Hultgren criticizes immigration ban, Roskam stays silent
Breaking ranks with GOP leaders, U.S. Rep. Randy Hultgren criticized President Donald Trump's executive order temporarily banning refugees from entering the U.S. and restricting travel for people from seven Muslim-majority countries as "overly broad" and lacking compassion.
"We should have our arms open to those who are fleeing oppression and seeking safety, not turning them away at the door," the Plano Republican said in a statement Monday.
His fellow suburban Republican U.S. Rep. Peter Roskam did not return phone calls or emails requesting comment on the executive order, which disrupted O'Hare International Airport over the weekend as protesters demanded the release of travelers from U.S. Customs and Border Protection custody. At least 18 people were detained and questioned Saturday.
Democratic lawmakers are calling for hearings into how the Department of Homeland Security handled the situation and pushing for legislation to rescind the policy.
"This Muslim ban must end," U.S. Sen. Tammy Duckworth said in a statement. Trump has denied his policy targets Muslims.
Hultgren supports strengthening security policies but said vetting of refugees was already extensive and thorough.
The interpretation of Trump's order was "inconsistent and confused," which caused "unintended consequences, like the barring of legal permanent residents and the rejection of Syrian Christians at the airport," Hultgren said.
Trump said it is vital to protect Americans from foreign nationals who intend to commit terrorism in the U.S. He halted refugee arrivals for 120 days and Syrian refugees indefinitely, and restricted entry for people from Iran, Iraq, Syria, Libya, Somalia, Sudan, and Yemen. The order also caused mass confusion about the status of legal permanent residents with green cards.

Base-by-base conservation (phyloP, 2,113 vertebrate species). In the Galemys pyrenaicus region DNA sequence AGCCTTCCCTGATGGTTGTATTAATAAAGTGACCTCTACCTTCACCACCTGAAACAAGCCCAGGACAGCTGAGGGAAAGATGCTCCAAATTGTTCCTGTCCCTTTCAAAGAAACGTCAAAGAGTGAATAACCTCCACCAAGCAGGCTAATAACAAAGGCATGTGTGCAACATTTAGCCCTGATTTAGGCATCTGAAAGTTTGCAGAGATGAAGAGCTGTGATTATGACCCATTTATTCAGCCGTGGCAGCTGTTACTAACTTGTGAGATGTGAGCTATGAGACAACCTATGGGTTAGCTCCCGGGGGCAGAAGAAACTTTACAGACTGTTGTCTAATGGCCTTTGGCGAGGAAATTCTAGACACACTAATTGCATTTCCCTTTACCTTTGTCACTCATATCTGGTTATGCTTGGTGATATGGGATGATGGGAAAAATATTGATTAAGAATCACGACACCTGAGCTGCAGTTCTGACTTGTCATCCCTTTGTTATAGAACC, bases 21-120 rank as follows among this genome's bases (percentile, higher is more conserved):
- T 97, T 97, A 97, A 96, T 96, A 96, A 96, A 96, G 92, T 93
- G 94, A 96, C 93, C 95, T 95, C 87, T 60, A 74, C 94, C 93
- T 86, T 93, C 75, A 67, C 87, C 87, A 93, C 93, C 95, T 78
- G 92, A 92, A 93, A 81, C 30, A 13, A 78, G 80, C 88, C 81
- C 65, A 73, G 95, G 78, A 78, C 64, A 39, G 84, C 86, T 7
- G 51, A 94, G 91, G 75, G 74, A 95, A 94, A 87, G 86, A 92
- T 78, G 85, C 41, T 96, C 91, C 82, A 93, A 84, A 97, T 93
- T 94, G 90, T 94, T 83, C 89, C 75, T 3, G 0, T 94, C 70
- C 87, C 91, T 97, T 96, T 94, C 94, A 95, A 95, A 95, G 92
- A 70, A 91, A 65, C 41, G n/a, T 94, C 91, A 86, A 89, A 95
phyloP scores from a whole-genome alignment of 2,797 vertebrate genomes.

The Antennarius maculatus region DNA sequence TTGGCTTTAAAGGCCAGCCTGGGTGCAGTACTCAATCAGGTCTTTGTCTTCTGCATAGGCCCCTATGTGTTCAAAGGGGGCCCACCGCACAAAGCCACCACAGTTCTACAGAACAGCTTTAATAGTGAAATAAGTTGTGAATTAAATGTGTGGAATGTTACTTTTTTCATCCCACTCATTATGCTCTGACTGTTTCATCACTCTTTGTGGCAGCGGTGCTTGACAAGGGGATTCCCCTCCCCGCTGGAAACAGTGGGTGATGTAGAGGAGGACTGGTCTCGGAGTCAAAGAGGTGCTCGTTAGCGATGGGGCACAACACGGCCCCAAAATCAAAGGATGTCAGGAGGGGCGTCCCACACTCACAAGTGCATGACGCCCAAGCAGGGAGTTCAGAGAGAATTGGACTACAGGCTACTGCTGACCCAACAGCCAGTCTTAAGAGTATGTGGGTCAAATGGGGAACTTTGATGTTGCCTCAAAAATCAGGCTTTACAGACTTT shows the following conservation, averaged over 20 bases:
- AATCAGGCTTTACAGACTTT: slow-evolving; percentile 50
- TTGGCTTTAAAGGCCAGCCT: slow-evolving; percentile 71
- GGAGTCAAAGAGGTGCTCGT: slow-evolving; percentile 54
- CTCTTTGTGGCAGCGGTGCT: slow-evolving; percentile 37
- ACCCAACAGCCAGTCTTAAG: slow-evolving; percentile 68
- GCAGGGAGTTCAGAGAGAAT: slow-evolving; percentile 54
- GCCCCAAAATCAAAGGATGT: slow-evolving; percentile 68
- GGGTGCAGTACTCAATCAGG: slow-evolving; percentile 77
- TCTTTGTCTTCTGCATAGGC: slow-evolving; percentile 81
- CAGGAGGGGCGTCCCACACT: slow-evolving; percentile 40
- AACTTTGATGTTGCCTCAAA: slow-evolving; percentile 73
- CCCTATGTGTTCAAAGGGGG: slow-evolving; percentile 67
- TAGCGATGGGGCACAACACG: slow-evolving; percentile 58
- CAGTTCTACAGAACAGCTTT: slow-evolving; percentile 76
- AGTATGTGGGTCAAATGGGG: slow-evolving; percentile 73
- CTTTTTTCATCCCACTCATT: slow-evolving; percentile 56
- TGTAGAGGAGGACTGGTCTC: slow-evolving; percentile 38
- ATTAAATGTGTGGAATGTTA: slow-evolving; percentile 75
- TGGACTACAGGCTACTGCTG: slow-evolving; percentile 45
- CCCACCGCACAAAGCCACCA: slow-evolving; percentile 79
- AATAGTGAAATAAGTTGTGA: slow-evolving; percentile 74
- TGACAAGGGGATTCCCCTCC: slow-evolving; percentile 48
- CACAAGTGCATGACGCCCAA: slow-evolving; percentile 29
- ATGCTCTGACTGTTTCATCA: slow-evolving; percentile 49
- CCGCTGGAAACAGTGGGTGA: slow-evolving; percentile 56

Although Homeland Security Secretary John Kelly on Sunday stated he found "the entry of permanent residents to be in the national interests," U.S. Rep. Bill Foster, a Naperville Democrat, said companies in the high-tech I-88 corridor are calling him, worried about the status of green-card holders who want to travel.
"I'm not sure what reassurance to give to people from India or Pakistan or many other countries about whether it's safe to leave. It's very hard to reassure people about the future actions of this administration," Foster said.
Foster and U.S. Rep. Raja Krishnamoorthi, a Schaumburg Democrat, are supporting legislation to rescind the president's order by cutting funding to carry it out, although it's uncertain if sufficient votes exist in the House. Speaker Paul Ryan of Wisconsin backs the policy.
Democratic U.S. Sens. Dick Durbin of Springfield and Tammy Duckworth of Hoffman Estates asked the DHS inspector general to conduct an investigation into what they called its chaotic implementation and the "unwarranted and unjust" detentions of lawful permanent residents at O'Hare.
Krishnamoorthi, who unsuccessfully tried to talk to Customs and Border Protection staff Saturday at O'Hare, agreed. "I think a lot of rank and file did not know what was going on," he said.
Democratic U.S. Rep. Mike Quigley, whose district includes O'Hare, added that "even if someone imagined this was a good idea the vetting of it was wildly insufficient."